equilibrium of the mind; therefore they frequently
lose head, and that is the worst phase in their nature as
respects the conduct of War. But it would be contrary
to experience to maintain that very excitable spirits can
never preserve a steady equilibrium--that is to say, that
they cannot do so even under the strongest excitement.
Why should they not have the sentiment of self-respect,
for, as a rule, they are men of a noble nature? This
feeling is seldom wanting in them, but it has not time
to produce an effect. After an outburst they suffer most
from a feeling of inward humiliation. If through education,
self-observance, and experience of life, they have learned,
sooner or later, the means of being on their guard, so that
at the moment of powerful excitement they are conscious
betimes of the counteracting force within their own breasts,
then even such men may have great strength of mind.

Lastly, those who are difficult to move, but on that
account susceptible of very deep feelings, men who stand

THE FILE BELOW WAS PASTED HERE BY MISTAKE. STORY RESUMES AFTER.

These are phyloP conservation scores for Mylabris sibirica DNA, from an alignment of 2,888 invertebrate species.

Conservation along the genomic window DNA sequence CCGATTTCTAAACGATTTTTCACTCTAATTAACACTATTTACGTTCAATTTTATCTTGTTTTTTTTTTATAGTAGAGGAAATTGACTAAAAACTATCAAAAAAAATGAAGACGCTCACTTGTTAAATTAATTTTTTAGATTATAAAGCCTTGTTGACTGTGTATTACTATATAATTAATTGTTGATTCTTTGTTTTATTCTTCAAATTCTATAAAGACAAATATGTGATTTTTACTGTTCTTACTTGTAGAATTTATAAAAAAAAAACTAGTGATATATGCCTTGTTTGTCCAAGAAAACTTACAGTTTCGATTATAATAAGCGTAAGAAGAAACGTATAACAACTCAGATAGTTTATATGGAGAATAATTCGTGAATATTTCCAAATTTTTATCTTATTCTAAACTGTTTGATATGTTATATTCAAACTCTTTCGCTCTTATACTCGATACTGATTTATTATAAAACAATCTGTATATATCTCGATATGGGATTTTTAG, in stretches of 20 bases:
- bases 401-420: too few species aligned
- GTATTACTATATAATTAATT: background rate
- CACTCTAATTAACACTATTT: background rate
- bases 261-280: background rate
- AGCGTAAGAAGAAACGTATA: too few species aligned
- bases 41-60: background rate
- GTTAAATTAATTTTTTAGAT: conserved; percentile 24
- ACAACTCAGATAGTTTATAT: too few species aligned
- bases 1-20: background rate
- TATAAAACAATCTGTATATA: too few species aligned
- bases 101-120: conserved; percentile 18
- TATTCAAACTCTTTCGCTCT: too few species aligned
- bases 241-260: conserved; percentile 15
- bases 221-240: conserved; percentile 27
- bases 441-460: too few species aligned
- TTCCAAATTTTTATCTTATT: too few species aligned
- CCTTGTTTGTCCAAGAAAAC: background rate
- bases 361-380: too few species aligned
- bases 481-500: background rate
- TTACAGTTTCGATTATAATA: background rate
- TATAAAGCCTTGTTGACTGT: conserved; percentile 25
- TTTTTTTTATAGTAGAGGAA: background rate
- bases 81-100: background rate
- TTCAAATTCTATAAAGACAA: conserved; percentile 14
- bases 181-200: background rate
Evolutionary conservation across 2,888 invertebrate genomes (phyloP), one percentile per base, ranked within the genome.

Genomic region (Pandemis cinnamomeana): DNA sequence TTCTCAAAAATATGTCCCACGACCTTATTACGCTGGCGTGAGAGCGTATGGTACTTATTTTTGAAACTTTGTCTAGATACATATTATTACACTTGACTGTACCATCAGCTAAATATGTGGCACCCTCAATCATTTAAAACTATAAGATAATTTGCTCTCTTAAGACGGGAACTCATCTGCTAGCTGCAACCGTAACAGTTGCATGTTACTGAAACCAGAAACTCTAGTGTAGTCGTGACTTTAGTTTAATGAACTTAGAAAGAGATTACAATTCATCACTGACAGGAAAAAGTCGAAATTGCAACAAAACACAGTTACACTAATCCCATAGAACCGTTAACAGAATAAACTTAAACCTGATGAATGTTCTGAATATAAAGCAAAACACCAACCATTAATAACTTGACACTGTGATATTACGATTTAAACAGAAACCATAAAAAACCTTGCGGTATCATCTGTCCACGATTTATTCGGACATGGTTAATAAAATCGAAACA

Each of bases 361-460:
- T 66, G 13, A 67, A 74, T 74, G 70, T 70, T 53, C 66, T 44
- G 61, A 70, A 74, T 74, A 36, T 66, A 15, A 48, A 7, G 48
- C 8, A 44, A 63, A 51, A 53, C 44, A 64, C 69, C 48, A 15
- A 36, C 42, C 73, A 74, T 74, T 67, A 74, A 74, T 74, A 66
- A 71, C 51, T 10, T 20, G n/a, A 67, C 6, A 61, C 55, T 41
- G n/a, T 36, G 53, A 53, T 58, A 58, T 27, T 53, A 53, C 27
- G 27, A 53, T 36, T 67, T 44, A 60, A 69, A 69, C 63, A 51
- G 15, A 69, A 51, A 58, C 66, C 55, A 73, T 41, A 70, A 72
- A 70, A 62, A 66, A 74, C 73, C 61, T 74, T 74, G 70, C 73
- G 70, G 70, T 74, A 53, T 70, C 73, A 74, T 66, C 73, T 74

in the same relation to the preceding as red heat to a flame,
are the best adapted by means of their Titanic strength
to roll away the enormous masses by which we may
figuratively represent the difficulties which beset command
in War. The effect of their feelings is like the movement
of a great body, slower, but more irresistible.

Although such men are not so likely to be suddenly
surprised by their feelings and carried away so as to be
afterwards ashamed of themselves, like the preceding,
still it would be contrary to experience to believe that
they can never lose their equanimity, or be overcome
by blind passion; on the contrary, this must always
happen whenever the noble pride of self-control is wanting,
or as often as it has not sufficient weight. We see examples
of this most frequently in men of noble minds belonging
to savage nations, where the low degree of mental cultivation
favours always the dominance of the passions. But
even amongst the most civilised classes in civilised States,
life is full of examples of this kind--of men carried away
by the violence of their passions, like the poacher of old
chained to the stag in the forest.

We therefore say once more a strong mind is not one
that is merely susceptible of strong excitement, but one
which can maintain its serenity under the most powerful
excitement, so that, in spite of the storm in the breast,